I’m assuming you already have an AWS account on the free tier and have nothing running on it, or one throwaway instance we’re going to kill.

Here are the steps to get going, from an ubuntu:14.04 basic install:

1) Basic installs

apt-get update
apt-get install -y docker.io python-pip
git clone https://github.com/ianmiell/shutit.git
cd shutit
pip install -r requirements.txt 
mkdir -p ~/.shutit && touch ~/.shutit/config && chmod 600 ~/.shutit/config 
vi ~/.shutit/config

2)Edit config for AWS

Then edit the file as here, changing the bits in CAPS as necessary:

[shutit.tk.aws.aws]
access_key_id:YOUR_AWS_ID
secret_access_key:YOUR_AWS_KEY
# region, eg 
# region:eu-west-1
region:YOUR_AWS_REGION
[shutit.tk.aws_example.aws_example]
# Your pem filename, eg if your pem file is called: yourpemname.pem
# pem_name:yourpemname 
pem_name:YOUR_PEM_NAME

3) Place your .pem file in the context’s pem directory:

cp /path/to/yourpemname.pem examples/aws_example/context/yourpemname.pem

4) Run it

cd examples/aws_example_provision
../../shutit build --shutit_module_path ../../library:.. --interactive 0

And wait.

Once you’ve seen that that works, you can now try changing it to automate the setup of an app on AWS.

You can start by uncommenting the lines here in aws_example_provision.py:

 shutit.send('sudo yum install -y docker')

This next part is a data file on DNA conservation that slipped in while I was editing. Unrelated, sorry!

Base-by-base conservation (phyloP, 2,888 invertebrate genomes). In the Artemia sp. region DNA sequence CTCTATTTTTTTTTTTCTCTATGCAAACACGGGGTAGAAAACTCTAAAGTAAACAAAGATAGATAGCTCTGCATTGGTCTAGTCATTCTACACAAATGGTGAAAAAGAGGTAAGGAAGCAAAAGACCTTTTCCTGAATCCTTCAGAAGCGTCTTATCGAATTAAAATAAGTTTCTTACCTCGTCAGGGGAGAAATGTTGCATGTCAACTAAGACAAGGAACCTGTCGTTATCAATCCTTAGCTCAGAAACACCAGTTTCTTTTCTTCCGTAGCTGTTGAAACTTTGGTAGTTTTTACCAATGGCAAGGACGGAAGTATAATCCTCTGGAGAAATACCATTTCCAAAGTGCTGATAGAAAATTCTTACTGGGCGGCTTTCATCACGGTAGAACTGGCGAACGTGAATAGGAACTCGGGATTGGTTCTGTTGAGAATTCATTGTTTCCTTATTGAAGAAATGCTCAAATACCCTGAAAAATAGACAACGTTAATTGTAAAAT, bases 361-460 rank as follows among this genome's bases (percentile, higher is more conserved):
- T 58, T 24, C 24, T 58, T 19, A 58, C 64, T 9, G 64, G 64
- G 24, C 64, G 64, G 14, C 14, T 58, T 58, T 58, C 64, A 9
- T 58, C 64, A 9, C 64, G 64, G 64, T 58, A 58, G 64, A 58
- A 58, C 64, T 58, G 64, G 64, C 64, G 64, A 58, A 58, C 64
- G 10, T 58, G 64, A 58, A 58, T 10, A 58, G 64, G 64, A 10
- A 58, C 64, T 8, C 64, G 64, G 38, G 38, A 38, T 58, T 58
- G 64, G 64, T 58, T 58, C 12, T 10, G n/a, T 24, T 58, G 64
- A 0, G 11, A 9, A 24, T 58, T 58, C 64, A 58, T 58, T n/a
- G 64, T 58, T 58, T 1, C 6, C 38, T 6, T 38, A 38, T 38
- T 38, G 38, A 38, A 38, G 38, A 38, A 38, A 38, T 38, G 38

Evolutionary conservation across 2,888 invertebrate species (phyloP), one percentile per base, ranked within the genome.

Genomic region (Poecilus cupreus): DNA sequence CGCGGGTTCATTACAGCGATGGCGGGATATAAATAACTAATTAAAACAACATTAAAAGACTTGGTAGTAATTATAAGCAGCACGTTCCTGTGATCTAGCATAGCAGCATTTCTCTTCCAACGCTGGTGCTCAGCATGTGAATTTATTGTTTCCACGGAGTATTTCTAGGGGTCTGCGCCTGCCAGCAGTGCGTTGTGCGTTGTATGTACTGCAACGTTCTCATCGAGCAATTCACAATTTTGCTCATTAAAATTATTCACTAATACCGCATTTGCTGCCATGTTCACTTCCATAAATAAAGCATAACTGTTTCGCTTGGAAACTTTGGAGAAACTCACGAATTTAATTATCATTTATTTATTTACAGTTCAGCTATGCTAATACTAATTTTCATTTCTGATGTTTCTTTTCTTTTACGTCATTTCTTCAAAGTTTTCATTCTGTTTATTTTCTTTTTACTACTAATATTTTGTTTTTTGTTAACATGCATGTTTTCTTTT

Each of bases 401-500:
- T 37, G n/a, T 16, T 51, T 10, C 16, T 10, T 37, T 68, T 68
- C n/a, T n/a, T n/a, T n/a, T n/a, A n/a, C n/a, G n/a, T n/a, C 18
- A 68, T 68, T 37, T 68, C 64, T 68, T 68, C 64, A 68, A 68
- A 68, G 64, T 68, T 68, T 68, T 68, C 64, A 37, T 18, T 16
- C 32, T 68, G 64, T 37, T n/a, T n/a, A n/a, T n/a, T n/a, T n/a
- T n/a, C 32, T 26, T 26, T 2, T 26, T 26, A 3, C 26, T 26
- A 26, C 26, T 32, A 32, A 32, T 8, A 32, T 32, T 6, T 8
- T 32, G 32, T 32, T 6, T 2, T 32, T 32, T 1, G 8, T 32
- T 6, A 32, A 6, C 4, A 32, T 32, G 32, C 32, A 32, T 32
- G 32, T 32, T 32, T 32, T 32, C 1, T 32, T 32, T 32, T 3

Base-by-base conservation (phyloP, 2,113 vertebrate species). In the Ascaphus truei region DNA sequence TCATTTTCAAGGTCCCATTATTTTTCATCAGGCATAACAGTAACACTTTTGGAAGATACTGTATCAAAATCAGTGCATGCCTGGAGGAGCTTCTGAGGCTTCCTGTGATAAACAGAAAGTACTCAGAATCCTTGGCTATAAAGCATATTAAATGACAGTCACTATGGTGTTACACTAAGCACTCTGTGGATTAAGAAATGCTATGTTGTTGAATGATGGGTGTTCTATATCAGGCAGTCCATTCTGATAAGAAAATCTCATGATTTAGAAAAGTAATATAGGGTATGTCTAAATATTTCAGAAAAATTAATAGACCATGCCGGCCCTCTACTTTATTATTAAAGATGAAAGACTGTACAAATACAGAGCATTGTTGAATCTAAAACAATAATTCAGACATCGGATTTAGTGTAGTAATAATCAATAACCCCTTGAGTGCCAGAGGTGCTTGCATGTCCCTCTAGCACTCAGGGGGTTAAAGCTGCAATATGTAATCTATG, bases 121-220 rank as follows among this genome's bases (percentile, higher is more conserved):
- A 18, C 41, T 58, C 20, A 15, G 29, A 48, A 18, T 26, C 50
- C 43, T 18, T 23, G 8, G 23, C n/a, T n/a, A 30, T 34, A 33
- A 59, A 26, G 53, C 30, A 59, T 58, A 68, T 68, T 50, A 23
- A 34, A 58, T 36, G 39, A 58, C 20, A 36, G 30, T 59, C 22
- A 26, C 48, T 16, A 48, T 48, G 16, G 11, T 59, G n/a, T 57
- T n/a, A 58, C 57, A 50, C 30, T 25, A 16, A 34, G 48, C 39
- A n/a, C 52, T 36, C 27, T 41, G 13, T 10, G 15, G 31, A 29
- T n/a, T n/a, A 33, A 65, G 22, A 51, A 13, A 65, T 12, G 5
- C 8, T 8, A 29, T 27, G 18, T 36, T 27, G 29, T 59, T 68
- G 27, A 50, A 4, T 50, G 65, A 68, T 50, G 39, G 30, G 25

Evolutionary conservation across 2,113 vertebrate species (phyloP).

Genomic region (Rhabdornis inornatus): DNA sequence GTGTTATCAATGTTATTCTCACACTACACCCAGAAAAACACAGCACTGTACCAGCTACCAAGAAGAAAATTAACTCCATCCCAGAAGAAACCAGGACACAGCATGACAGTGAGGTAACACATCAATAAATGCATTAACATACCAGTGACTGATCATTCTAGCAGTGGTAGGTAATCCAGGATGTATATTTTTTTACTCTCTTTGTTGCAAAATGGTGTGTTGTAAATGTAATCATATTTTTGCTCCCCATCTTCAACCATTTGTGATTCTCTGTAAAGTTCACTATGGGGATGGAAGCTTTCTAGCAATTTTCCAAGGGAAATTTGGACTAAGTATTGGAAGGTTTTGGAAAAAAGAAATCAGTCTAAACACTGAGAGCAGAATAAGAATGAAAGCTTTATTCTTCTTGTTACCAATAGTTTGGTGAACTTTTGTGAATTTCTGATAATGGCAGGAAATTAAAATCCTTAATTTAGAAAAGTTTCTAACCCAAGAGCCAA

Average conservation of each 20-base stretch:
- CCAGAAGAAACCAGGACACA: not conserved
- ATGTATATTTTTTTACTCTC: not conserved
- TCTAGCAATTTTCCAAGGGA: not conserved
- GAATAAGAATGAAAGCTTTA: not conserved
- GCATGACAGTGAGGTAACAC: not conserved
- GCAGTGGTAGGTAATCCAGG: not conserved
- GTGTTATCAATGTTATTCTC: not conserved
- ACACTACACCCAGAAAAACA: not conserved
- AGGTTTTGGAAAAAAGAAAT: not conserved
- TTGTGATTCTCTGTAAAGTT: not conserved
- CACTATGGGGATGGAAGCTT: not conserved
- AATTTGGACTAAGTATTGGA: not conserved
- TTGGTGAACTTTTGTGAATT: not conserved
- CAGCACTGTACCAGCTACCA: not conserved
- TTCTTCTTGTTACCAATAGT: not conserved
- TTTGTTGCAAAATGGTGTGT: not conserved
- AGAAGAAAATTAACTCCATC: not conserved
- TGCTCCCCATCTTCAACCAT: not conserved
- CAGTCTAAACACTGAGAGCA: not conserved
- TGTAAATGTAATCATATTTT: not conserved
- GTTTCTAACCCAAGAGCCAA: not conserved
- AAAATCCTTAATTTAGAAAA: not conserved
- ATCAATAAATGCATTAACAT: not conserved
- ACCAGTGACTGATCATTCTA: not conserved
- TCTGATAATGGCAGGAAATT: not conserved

shutit.send('sudo service docker start')
 # Example of what you might want to do. Note that this won't work out
 # of the box as the security policy of the VM needs to allow access to
 # the relevant port.
 #shutit.send('sudo docker pull training/webapp')
 #shutit.send('sudo docker run -d --net=host training/webapp')
 # Exit back to the "real container"
 shutit.logout()

And running the build again.

Using ShutIt and Docker to play with AWS (Part One)

I’m using ShutIt to play with AWS at the moment.

I can leverage the core libraries to easily build on top with my secret data and store in my source control system, and I’ll show how you can do this here.

Firstly, there’s a core aws library that takes care of installing the aws command line tool which is part of the ShutIt libraries:

Shutit AWS module

ShutIt AWS build script

It contains the ability to configure the AWS access token, but obviously we don’t want to store that in the core library.